Changing the Tune

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Tuesday, November 10, 2009

Ralph Stanley, known for his version of the song "Man of Constant Sorrow," talks about his life in music and the signature sound he helped create. Then, cultural critic David Lehman looks into the Jewish origins of much of the American songbook—from jazz standards to show-tunes to iconic love songs. Also, Kamila Shamsie talks about Burnt Shadows, her new novel. Plus, Sir Harold Evans on his life in journalism and how he developed his unique reportorial voice.

Come see Andre Agassi on the Leonard Lopate Show live in the Greene Space on November 11! Get tickets here!

Man of Constant Sorrow

Ralph Stanley looks back on his long career as the patriarch of old-time mountain music. In Man of Constant Sorrow, he tells the story of how music now popular around the world was created by two brothers from a dying southern mountain culture.

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A Fine Romance

Poet, editor, and cultural critic David Lehman looks at the origins of the American songbook—jazz standards, iconic love songs, and famous movie sound tracks. In his book A Fine Romance: Jewish Songwriters, American Songs, explores the fact that the majority of this music was written exclusively by Jews.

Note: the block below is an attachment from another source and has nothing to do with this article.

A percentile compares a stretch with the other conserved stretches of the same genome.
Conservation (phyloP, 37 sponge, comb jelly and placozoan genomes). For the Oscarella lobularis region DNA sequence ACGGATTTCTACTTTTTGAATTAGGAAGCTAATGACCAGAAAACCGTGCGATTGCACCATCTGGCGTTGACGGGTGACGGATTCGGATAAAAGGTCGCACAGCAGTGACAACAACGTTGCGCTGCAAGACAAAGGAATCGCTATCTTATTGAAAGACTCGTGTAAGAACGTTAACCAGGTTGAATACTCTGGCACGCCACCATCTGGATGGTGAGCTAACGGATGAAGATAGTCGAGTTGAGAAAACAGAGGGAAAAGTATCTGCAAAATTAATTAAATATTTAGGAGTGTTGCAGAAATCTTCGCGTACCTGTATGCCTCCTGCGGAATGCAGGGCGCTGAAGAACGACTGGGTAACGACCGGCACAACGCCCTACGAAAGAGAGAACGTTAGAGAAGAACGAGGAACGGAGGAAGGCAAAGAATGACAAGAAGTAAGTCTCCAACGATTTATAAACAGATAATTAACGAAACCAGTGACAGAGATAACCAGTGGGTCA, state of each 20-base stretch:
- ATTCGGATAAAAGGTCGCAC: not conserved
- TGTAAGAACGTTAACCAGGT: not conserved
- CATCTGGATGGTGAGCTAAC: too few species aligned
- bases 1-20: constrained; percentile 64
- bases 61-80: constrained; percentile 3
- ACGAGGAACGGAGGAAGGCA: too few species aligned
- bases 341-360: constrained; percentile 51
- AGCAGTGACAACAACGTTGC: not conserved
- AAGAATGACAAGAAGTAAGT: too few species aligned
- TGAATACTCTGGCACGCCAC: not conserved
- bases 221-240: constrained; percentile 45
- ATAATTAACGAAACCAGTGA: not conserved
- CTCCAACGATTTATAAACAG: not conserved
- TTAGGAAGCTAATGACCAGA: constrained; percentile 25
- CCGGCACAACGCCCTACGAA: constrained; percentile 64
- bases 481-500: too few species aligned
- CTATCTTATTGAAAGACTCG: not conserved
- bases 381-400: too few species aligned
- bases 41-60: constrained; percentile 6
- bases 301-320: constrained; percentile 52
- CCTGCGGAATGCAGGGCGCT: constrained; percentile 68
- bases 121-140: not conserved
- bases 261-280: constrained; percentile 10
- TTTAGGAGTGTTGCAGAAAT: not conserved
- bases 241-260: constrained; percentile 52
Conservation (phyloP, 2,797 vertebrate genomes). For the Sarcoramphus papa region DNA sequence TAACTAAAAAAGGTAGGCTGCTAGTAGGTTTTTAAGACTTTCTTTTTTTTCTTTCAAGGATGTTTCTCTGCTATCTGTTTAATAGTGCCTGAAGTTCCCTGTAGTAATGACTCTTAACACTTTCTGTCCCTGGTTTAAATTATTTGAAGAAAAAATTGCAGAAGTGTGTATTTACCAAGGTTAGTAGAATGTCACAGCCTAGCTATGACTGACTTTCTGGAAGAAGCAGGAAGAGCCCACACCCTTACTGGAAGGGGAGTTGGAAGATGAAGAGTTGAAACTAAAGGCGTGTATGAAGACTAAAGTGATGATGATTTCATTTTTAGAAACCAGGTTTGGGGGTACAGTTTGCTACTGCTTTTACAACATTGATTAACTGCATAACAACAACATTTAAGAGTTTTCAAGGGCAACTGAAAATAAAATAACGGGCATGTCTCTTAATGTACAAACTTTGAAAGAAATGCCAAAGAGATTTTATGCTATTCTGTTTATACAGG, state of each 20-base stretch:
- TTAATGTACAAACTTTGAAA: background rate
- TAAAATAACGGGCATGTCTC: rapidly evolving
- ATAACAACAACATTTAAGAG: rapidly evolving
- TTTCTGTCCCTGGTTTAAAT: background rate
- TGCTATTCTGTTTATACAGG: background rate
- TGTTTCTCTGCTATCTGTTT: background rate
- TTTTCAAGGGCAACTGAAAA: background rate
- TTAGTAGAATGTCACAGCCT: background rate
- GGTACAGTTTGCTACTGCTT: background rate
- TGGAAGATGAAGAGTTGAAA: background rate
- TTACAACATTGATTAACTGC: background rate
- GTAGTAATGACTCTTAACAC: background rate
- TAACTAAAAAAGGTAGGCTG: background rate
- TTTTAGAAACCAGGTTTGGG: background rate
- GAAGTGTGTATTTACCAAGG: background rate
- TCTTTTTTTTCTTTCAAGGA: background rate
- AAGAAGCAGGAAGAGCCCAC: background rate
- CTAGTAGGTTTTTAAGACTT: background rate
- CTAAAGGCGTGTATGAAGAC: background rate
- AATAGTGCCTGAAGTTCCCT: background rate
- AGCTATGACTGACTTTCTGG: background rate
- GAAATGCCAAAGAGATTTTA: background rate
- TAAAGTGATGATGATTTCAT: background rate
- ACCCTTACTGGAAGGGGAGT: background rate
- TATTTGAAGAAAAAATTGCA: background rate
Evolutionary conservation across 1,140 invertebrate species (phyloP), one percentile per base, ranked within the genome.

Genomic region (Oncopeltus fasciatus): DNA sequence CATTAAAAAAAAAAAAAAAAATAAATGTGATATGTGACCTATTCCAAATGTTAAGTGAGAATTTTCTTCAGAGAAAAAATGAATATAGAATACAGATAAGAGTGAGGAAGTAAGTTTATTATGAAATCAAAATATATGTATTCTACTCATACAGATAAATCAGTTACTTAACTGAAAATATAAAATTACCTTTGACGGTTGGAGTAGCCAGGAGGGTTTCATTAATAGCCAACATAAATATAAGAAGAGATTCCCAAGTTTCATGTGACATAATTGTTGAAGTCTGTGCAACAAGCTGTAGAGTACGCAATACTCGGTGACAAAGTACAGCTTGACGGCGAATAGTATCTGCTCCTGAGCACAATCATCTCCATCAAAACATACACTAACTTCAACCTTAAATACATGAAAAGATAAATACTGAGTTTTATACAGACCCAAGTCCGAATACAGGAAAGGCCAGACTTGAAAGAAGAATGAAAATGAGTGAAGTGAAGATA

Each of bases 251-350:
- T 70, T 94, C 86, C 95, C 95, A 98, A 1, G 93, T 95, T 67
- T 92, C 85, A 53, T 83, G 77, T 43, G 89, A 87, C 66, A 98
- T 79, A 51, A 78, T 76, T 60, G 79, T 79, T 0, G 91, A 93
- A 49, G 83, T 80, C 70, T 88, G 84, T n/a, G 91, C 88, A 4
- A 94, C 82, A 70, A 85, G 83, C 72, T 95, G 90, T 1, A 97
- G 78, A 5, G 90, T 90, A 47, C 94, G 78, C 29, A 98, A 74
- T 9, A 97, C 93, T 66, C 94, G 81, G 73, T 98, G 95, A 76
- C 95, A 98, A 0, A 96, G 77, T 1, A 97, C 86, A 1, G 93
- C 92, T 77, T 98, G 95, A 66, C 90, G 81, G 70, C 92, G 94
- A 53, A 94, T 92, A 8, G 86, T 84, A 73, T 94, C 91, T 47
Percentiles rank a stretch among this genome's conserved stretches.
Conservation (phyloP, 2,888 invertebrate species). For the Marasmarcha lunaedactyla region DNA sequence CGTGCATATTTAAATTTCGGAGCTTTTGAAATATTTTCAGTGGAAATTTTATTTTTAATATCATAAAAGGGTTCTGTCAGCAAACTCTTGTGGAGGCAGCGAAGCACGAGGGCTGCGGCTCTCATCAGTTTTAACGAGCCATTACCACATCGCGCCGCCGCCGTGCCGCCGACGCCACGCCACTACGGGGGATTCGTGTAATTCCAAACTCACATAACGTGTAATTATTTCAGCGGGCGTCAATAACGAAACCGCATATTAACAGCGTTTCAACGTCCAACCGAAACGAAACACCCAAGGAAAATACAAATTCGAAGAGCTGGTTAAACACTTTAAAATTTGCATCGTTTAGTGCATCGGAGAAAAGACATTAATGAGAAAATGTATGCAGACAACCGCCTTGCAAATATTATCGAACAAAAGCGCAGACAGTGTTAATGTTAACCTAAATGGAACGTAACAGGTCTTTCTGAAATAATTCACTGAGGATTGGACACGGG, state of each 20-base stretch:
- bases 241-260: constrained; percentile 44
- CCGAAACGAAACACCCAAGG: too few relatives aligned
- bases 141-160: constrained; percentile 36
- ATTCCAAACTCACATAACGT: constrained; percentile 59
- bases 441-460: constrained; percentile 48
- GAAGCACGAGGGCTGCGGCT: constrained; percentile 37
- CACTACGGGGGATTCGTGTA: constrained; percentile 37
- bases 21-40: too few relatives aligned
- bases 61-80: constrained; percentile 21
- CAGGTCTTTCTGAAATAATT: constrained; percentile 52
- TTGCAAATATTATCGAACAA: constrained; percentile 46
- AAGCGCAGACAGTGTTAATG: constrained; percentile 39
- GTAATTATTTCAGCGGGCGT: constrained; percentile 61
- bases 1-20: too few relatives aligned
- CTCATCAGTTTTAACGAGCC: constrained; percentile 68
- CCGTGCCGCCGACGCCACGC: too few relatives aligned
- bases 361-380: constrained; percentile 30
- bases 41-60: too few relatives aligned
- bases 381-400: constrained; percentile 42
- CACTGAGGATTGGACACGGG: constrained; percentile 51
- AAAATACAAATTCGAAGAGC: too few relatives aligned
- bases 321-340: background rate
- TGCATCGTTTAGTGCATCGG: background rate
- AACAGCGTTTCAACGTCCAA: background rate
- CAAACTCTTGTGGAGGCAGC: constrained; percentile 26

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Burnt Shadows

Kamila Shamsie talks about her novel Burnt Shadows, an epic narrative of love and betrayal that spans more than half a century, from the bombing of Nagazaki, the partition of India, to the days after 9/11 in the United States and Afghanistan, and tells the story of two intertwined ...

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My Paper Chase

Sir Harold Evans recounts the tale of his life as a newspaperman, from his very first job, to becoming editor of the Sunday Times and The Times of London, and then his move into book publishing, becoming president and publisher of Random House. In My Paper Chase: True ...

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